The plaintiff made a left turn at the intersection of two city streets and was hit by an automobile driven by the defendant in the latter's lane of traffic. Verdict was for the defendant. The positions of the parties may he summed up by quoting briefly from the evidence: Plaintiff: "As I approached the intersection, I slowed to a real slow crawl, you might call it, and looked around the corner to see if any automobiles were heading south on East Broad in the other lane. When I looked, I didn't see any other cars . . . I didn't see any vehicles approaching heading south. I proceeded through the intersection, I say approximately five miles per hour and I had already crossed the center of the two lanes, the two lane drive there, one here and one here, I've already passed that. I was almost into Broughton [the intersecting] street when I heard brakes squealing . . . Applying brakes and after, I guess the brakes were released or something. The vehicle sped right on into me."
The defendant testifies: "Well, I was about two and one-half car lengths away from the intersection. I seen Mr. Jackson coming across. I thought he was going to stop at the center lane and wait for me to come by. As l approached closer, he didn't even turn his head to look and see if anybody was coming. I was watching him . . . and he never even looked my way and he didn't have any turn signals on whatsoever. When I see Mr. Jackson come in to my section of the street . . . I swerved to try to prevent the accident . . . I applied my brakes."
1. A proper instruction relating to a given state of facts is not error where under any theory of the evidence it would be relevant to the issues. Hawkins v. State, 80 Ga. App. 496 (2) (56 SE2d 315). It is clear from the testimony above quoted that a charge on the doctrine of emergency was adjusted to at least one version of the facts proved.
2. "Failure to charge in the exact language requested, where the charge substantially covered the same principle, is no longer a ground for a new trial under Code Ann. 70-207, as re-enacted." Hardwick v. Price, 114 Ga. App. 817 (3) (152 SE2d 905)
. The plaintiff's request to charge No. 1 relating to control of speed so as to avoid colliding with another person or vehicle (Code Ann. 68-1626) was charged in language very similar to that suggested by the plaintiff. Similarly, requests Nos. 4, 12 and 13 set out the last-clear chance doctrine, a subject accurately and concisely charged by the court.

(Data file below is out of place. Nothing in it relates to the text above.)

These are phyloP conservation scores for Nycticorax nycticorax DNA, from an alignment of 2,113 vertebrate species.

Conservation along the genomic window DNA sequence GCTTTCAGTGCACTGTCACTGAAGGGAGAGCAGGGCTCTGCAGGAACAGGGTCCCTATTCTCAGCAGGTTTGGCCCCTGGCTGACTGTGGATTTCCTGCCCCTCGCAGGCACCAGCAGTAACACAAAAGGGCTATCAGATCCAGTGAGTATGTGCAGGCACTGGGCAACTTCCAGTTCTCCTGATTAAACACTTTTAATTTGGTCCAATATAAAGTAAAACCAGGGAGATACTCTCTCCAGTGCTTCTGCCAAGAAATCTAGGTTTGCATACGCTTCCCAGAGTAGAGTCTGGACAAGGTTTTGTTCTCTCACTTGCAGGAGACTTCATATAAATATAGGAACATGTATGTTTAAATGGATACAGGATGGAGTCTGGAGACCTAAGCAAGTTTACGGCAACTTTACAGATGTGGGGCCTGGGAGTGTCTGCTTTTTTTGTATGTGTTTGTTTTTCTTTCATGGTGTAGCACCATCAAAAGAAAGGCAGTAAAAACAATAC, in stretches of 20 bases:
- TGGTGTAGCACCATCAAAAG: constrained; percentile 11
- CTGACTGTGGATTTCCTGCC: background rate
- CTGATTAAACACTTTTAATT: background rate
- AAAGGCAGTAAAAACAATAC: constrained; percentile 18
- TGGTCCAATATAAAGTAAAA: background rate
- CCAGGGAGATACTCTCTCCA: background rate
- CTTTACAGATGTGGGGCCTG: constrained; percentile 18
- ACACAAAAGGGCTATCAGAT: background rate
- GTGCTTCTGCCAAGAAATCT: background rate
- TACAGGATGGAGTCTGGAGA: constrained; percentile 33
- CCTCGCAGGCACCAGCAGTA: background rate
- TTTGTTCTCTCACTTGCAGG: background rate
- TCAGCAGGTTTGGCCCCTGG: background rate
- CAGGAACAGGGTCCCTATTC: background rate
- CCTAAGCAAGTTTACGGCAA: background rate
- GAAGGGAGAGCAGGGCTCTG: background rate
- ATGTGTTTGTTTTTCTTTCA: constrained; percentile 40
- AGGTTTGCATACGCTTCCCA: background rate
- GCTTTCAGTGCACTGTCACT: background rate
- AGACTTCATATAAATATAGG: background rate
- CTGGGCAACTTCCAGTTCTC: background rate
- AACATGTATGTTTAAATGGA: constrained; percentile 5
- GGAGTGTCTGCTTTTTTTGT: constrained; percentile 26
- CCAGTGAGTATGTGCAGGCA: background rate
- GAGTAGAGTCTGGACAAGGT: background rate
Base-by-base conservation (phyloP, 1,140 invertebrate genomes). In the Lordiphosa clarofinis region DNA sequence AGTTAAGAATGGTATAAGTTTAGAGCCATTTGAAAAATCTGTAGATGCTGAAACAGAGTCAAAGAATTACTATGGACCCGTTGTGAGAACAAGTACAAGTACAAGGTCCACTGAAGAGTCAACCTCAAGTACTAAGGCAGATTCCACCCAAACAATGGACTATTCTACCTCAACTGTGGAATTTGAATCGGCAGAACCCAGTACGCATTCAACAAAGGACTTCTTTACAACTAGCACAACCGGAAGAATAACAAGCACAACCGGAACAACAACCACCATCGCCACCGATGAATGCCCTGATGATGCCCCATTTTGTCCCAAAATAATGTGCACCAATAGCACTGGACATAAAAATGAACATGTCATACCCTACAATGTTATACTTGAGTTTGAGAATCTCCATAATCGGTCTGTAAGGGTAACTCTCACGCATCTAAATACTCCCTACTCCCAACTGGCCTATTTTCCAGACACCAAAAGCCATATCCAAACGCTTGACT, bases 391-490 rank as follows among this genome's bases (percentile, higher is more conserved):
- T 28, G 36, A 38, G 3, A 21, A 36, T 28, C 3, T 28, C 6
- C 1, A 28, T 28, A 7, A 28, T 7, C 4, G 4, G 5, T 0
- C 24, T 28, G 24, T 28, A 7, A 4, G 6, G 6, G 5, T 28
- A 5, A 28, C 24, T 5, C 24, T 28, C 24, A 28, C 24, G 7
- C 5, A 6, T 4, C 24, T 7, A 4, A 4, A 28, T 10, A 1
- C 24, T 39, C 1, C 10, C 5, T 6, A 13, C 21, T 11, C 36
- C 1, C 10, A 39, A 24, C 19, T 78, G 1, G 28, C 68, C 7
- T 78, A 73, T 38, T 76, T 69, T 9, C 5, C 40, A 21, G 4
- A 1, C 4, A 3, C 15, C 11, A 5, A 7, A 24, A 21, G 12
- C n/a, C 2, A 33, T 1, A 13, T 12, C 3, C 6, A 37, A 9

Requests to charge Nos. 7 through 11 have to do with yielding the right of way at an intersection and are in general not adjusted to the evidence in this case, which is controlled by Code Ann. 68-1651 as follows: "The driver of a vehicle within an intersection intending to turn to the left shall yield the right-of-way to any vehicle approaching from the opposite direction which is within the intersection or so close thereto as to constitute an immediate hazard, but said driver, having so yielded and having given a signal when and as required by this law, may make such left turn and the drivers of all other vehicles approaching the intersection from said opposite direction shall yield the right-of-way to the vehicle making the left turn." This rule of law was properly charged, and the court added: "One of the issues in this case is . . . who had control of the intersection? Had Mr. Jackson entered it? Had he gotten control of it? Had he gotten in it so that Mr. Miles should not have entered it? Or was the contention of Mr. Miles [correct] that Mr. Jackson just pulled out in front of him without warning or signal, that he had no notice of it, and did he do everything possible to avoid him?"
It is obviously economical of court and jury time to compare the jury instructions offered by the litigants with those presented by the trial judge in such manner that, if it can be determined that the point at issue was presented in substantially as clear and understandable a manner as that requested, keeping in mind that a jury is a lay audience, there should be no reversal where the language conveys correctly the intent of the law and is so framed as to be applied with understanding to the fact situation.
3. "The well established rule is that where the court incorrectly instructs the jury as to the measure of damages to be applied, if the jury exonerates the defendant so that the consideration of the measure of damages is eliminated from the case, the instructions given, even if erroneous, cannot be held to prejudice the plaintiff's cause." King v. Sharpe, 96 Ga. App. 71
, 83 (99 SE2d 283
) and citations. The third enumeration of error is without merit.
4. There was no error in charging the provisions of Code Ann. 68-1648 regarding turn signals. That part of the fourth enumeration of error which complains merely of error "in charging defendant's request to charge no. 2" is unintelligible as this request is not included in the record. It was obviously correct, as noted above, to charge the necessity of giving such signal when making a turn.
5. Where the court, after stating that by negligence "I mean the failure to do something which a reasonable, careful person would do under the same or similar circumstances" adds "What would you have done had you been an actor in the scene of the occurrence . . . when the cars of Mr. Jackson and Mr. Miles collided? What would you have done as a reasonable person? What would a reasonable person do?" it does not appear that the jury was instructed to substitute their own behavior for that of the hypothetical man of ordinary prudence. Nor was there any harmful error in cautioning the jury that they were not to concern themselves with any proceedings in the traffic court.
Brannen & Clark, Perry Brannen, Jr., for appellee.